In today's bulletin: Hong Kong Chief Executive Carrie Lam will try and deliver her annual policy address as usual tomorrow amid risks of disruption by protesters; the suspected suicide of K-pop star Sulli has captured the world's attention; Singapore's economy escapes recession; one of the world's worst paedophiles is killed; and more...
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CARRIE LAM TO GO AHEAD WITH ANNUAL POLICY ADDRESS ON WEDNESDAY
Hong Kong Chief Executive Carrie Lam said she will try to deliver her annual major policy address on Wednesday as planned in the city's Legislative Council, despite concerns that protesters will try to prevent her from entering the building. Mrs Lam said today that her speech will address the city's housing crisis - an issue that some consider to be one of the many driving forces behind the current unrest. The situation in Hong Kong has taken a turn for the worse since the start of the month when she announced a ban on face masks. This past weekend saw a police officer stabbed in the neck and a remote-controlled bomb detonated near a police vehicle.
What you need to know about Hong Kong today:
STAR'S DEATH REIGNITES QUESTIONS ABOUT K-POP PRESSURE
The suspected suicide of 25-year-old Sulli, a Korean pop star, has once again raised questions about the culture of the K-pop industry. The intense pressure in the industry and the seeming prevalence of mental health issues among its stars has long been a talking point in South Korea without all that much action being taken. Just two years ago, another star, named Jonghyun, committed suicide at age 27. Sulli's prominence - her death made headlines around the world - may finally prompt change.
ST OPINION: SINGAPORE'S CLOSE CALL WITH RECESSION
Latest GDP figures from Singapore, released yesterday, didn't have terribly bad news - but it didn't have particularly good news either. Though the Singapore economy will dodge a technical recession - year-on-year third quarter growth came in at 0.1 per cent - there wasn't all that much to cheer about. Associate Editor Vikram Khanna dives into the latest economic numbers to see what it tells us about where the weak spots and risks might be for Singapore and the broader global economy.
In other Singapore news: Singapore and China sign bumper number of deals at top annual bilateral summit
SECURITY TIGHTENED FOR JOKOWI'S SWEARING-IN
Joko Widodo will be sworn in for his second term as Indonesian President this Sunday amid high security after a violent attack on his chief security minister last week. Minister Wiranto was stabbed last Thursday by a militant linked to ISIS. About 30,000 troops from the armed forces and police will be stationed in Jakarta ahead of the event that will be attended by foreign leaders from around the region. This has ultimately proved to be a bumpy election season for Indonesia with violent protests in the wake of the results. Protests also erupted last month over the passing of controversial laws in Parliament.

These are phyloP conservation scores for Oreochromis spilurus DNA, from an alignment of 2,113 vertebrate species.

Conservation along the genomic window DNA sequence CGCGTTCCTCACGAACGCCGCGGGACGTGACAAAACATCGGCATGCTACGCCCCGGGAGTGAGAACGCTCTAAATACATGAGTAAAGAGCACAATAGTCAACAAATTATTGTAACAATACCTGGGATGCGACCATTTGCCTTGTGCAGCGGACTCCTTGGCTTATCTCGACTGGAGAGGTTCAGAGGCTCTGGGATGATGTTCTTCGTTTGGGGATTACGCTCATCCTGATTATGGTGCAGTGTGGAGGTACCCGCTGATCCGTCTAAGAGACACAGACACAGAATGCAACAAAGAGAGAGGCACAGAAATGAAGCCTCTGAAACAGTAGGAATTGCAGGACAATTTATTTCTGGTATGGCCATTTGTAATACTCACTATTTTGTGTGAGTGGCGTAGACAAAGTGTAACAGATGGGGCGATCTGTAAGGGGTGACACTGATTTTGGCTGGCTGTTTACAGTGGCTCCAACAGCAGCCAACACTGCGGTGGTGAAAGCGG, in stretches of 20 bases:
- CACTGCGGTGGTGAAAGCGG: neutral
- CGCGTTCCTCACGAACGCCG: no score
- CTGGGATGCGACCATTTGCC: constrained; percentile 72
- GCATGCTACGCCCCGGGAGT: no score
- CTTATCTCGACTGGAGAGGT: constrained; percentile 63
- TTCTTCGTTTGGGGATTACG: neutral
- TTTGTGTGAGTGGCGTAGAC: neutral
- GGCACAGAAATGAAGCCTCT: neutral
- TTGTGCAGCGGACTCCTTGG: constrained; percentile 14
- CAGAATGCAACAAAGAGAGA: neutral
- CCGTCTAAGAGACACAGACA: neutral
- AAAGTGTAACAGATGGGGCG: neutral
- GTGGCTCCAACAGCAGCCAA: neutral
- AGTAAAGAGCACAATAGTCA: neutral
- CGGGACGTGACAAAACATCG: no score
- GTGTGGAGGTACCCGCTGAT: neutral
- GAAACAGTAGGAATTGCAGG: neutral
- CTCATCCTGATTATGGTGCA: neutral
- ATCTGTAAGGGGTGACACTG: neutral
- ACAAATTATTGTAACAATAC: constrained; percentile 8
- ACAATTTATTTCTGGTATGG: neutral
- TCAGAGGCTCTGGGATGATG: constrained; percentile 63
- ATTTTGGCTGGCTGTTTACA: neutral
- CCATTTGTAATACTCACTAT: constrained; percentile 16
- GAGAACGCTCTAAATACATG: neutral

PAEDOPHILE WHO ABUSED HUNDREDS KILLED IN JAIL
One of the world's worst paedophiles - a Brit who confessed to sexual attacks on an estimated 200 children during his time in Malaysia and Cambodia - was killed in jail over the weekend. Richard Huckle, 33, who posed as a photographer, English teacher and philanthropist to win the trust of poor families, went undetected for years. He was convicted in 2016 and sentenced to 22 life sentences by a London court in a case that prompted new protections for children in Malaysia. His death has prompted mixed emotions from his victims.
Special report: Retracing the footsteps of a paedophile
IN OTHER NEWS:
Transgender councillor: A transgender candidate has been elected as councillor for a rural Bangladeshi town, the first in the ultra-conservative Muslim-majority nation where laws still discriminate against sexual minorities.
Turkey tariffs: US President Donald Trump on Monday (Oct 14) raised steel tariffs on Turkey and threatened more sanctions over its incursion into Syria as he scrambled to limit the damage from his much-criticised decision to clear US troops from Turkey's path.
Typhoon Hagibis: The death toll in the worst typhoon to hit Japan for decades climbed to 67 on Tuesday (Oct 15) as rescuers slogged through mud and debris in an increasingly grim search for the missing and as thousands of homes remained without power or water.
School lunches: Japan manages a rare feat for a developed country when it comes to feeding its children - high scores for nutrition but very low obesity rates. One major key? School lunches.
That's it for today, thanks for reading and see you tomorrow.